Lit to ward off animals and announce his presence, the tree guessed that its purpose was void in doors anyhow, so he did as he was told. After a fretful moment where he ended up singeing his fingers, the light went out and he could see somewhat. IN the absence of light, some sort of phosphorus mushrooms lit the dark corners of the room and their collection illuminated a pillar of rough rock in the center.
The rock pillar shifted, showing off a very humanoid shape. Its glowing green eyes muddled with the rest of the room’s poor light. “Malphite.” The rock nodded.
“See?” Harkken chimed from behind Maokai. “Malphite, Shard of the Monolith.”
With a shuddering sigh, Maokai prodded one of the spongy, fluorescent mushroom. “This is odd.”
“Light. Fine.” The room’s centerpiece commented.
Maokai turned away from the vegetation and back to what could be described as his host. “I thought it couldn’t possibly be true, but you are from another land?”
“Yes. Far away.”
“The magic is different… almost clean.”
“It’s a perfect example of Champions working with us.” Harkken nodded in agreement. “You know Flora, that girl you yelled at, grew these plants from spores and dormant seeds from Malphite’s body. Pretty interesting?”
“Harmony.” Malphite added, lifting up his broad hands. “Bring harmony here…”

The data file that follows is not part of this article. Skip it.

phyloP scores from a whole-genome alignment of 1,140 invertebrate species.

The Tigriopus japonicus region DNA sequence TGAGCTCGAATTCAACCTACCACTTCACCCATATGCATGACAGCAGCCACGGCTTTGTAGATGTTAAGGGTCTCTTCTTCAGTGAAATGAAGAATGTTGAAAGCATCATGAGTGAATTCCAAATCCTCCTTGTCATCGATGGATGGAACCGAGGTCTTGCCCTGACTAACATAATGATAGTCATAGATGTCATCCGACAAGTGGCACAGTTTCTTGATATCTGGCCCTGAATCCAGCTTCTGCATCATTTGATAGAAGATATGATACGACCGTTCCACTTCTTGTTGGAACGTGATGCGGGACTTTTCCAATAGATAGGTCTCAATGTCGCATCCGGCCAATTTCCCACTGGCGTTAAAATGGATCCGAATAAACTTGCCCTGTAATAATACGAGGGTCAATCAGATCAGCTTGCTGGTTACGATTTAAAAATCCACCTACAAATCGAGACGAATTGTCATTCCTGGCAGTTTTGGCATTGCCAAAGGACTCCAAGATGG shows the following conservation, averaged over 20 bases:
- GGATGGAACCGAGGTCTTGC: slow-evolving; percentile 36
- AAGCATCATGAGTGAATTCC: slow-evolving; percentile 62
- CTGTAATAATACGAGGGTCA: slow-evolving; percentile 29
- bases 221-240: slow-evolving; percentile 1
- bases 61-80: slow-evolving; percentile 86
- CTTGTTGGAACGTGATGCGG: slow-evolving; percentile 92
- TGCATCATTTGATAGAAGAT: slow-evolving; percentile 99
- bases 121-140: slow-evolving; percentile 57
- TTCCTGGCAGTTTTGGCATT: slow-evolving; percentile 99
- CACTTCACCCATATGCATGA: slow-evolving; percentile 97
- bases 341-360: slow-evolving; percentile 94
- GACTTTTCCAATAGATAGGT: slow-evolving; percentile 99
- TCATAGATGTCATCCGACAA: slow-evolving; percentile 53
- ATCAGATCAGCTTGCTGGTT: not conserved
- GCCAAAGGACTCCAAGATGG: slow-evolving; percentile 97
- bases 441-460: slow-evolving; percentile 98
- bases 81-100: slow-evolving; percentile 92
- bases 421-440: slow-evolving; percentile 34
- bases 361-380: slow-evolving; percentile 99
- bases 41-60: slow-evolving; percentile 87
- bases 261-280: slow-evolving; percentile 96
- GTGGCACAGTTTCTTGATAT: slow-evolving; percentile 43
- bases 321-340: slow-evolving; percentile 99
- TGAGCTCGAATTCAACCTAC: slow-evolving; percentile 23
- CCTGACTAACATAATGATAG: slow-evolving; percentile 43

“But you were stolen, how can you just sit there?” His voice wasn’t raised nor did it sound angry, but rather it was mournful. “How could you forgive them? Will they put you back?”
“Humans weak. Humans hurt. If we don’t help. Who will?”
Maokai was silent all of the way back to his ruined home with Harkken trailing behind him this time. Nothing about today proved that the humans were and less reckless and they were still as destructive as he had always known them to be. But if someone who was completely alien to this world could find it in himself to forgive the summoners then perhaps he could as well.
“Harkken, was it?” He asked, turning around to face his keeper. “I hardly think today has been an example of how far your kind has come. Your Society appears to be a part of a solution, but that hasn’t absolved you of your crimes.”
Harkken was still waiting, possibly in vain, for an apology.
“Have you fought in the League? What sort of abuse am I to suffer in exchange for my services?”
Surprised by the sudden change in conversation Harkken was at a loss for what to say. Certainly being beaten to death several times on the brutal Fields of Justice wasn’t going to make things better. “I have only once, and it was awful. It gets better though, or so I hear.”